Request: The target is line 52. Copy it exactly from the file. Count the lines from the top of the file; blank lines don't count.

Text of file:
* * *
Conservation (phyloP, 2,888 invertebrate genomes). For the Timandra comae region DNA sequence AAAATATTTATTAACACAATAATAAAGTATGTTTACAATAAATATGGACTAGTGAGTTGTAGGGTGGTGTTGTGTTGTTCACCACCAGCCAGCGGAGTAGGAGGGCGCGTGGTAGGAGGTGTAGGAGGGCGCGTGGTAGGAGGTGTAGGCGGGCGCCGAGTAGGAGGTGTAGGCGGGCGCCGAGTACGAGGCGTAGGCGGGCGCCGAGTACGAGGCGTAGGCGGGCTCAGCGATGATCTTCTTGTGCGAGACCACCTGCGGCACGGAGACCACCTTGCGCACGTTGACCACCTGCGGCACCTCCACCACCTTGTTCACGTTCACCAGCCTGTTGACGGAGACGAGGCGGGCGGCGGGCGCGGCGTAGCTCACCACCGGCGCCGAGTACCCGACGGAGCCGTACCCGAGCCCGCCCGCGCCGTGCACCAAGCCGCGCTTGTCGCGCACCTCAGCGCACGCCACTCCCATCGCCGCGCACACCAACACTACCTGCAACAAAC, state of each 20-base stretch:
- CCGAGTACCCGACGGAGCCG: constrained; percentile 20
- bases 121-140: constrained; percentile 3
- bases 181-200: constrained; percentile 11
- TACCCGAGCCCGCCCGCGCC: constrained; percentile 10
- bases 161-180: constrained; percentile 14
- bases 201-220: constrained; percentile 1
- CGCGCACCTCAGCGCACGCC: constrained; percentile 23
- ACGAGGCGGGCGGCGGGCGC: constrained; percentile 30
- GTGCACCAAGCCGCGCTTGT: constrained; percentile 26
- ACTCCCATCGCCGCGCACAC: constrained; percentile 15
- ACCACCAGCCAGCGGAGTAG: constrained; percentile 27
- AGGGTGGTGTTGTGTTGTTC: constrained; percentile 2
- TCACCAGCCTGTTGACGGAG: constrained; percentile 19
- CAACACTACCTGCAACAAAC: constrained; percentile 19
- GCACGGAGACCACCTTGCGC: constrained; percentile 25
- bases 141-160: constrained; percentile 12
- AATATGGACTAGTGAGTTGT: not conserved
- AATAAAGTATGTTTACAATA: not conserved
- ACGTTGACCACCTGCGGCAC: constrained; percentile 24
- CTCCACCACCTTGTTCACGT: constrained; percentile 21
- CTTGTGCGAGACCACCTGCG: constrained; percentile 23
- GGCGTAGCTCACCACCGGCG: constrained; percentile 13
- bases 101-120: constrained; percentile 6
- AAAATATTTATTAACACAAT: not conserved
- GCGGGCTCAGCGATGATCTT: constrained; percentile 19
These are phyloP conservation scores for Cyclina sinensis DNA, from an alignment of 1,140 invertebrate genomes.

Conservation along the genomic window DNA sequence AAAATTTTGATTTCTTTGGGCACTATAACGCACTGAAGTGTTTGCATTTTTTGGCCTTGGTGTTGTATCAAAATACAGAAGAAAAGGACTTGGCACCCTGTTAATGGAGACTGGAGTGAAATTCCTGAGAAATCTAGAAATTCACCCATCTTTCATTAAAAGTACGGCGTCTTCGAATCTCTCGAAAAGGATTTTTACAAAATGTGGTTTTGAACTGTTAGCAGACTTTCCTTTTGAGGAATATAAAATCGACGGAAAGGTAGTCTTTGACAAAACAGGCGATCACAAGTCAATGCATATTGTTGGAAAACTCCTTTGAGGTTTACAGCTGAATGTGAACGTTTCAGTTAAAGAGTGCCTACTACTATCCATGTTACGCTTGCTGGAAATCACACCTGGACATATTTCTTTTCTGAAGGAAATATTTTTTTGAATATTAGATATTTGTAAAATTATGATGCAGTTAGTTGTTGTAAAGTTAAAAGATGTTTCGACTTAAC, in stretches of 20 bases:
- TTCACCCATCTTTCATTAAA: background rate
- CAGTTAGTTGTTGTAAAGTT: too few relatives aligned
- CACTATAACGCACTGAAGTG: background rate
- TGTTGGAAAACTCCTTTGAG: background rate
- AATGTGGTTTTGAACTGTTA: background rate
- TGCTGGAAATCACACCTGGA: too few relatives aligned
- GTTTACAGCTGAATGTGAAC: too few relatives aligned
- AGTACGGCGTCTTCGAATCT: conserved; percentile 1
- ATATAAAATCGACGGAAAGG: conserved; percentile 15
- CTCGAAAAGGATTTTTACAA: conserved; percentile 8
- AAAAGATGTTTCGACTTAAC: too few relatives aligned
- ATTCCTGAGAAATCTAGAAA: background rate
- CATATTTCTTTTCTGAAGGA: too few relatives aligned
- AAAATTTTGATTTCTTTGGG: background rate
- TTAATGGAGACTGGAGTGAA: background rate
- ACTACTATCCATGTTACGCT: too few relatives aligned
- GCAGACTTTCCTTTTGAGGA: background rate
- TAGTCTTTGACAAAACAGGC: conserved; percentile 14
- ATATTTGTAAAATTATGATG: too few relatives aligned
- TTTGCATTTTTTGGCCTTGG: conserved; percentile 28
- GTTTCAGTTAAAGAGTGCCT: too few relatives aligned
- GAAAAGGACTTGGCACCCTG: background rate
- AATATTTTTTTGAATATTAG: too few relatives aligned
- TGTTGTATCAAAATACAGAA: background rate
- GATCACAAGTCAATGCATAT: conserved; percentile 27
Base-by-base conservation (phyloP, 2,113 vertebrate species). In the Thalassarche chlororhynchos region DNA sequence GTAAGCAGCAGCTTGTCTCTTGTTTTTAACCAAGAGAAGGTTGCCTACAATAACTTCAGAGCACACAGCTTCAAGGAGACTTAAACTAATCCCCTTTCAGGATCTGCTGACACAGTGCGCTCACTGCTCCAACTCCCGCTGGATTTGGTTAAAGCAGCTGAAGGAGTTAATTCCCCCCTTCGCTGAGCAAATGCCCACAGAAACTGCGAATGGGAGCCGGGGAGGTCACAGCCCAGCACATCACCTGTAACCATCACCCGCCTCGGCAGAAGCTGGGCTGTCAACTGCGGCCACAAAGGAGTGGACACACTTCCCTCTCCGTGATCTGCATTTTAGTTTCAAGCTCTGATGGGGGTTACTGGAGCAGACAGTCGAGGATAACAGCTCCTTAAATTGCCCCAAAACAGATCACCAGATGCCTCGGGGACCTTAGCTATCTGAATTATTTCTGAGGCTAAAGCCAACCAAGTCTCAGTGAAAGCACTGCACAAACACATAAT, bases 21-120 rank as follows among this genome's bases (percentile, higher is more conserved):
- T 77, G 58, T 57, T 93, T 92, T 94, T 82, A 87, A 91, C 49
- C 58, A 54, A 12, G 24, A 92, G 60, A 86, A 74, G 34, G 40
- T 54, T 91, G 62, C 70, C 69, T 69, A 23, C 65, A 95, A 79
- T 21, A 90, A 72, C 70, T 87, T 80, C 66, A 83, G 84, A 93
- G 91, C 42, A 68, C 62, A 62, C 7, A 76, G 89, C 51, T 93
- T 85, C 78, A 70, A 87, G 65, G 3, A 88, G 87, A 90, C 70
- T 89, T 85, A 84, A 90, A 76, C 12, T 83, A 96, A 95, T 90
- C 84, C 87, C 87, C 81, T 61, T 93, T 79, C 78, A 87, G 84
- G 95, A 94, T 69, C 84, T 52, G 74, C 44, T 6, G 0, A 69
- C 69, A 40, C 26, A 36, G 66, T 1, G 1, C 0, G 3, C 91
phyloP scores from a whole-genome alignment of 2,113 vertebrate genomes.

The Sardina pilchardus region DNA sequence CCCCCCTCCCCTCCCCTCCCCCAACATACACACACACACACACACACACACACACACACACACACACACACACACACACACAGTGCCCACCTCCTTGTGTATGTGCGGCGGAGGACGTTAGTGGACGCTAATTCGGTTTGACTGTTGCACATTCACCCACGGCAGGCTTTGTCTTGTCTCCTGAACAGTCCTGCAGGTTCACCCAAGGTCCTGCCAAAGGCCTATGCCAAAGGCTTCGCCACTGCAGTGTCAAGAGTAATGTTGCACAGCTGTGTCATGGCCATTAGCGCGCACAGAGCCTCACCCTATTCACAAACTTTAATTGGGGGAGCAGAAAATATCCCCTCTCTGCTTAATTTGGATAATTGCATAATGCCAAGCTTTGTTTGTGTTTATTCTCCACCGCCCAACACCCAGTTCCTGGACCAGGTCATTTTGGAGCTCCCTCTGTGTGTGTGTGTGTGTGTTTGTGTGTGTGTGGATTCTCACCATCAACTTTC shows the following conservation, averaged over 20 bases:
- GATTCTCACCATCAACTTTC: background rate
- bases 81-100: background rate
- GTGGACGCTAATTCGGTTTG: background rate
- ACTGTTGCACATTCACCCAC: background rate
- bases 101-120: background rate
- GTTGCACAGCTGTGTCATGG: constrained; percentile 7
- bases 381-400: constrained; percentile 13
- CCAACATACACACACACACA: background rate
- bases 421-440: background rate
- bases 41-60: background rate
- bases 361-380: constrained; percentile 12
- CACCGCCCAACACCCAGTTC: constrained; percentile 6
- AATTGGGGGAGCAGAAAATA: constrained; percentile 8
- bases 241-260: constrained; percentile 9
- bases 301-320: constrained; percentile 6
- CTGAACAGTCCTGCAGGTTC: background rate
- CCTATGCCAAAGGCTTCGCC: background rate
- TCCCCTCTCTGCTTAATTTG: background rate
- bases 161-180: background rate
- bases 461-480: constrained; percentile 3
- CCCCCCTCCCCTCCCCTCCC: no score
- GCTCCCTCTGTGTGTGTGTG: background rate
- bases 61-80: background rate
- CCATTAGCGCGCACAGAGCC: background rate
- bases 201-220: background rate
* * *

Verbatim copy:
- TGTTGTATCAAAATACAGAA: background rate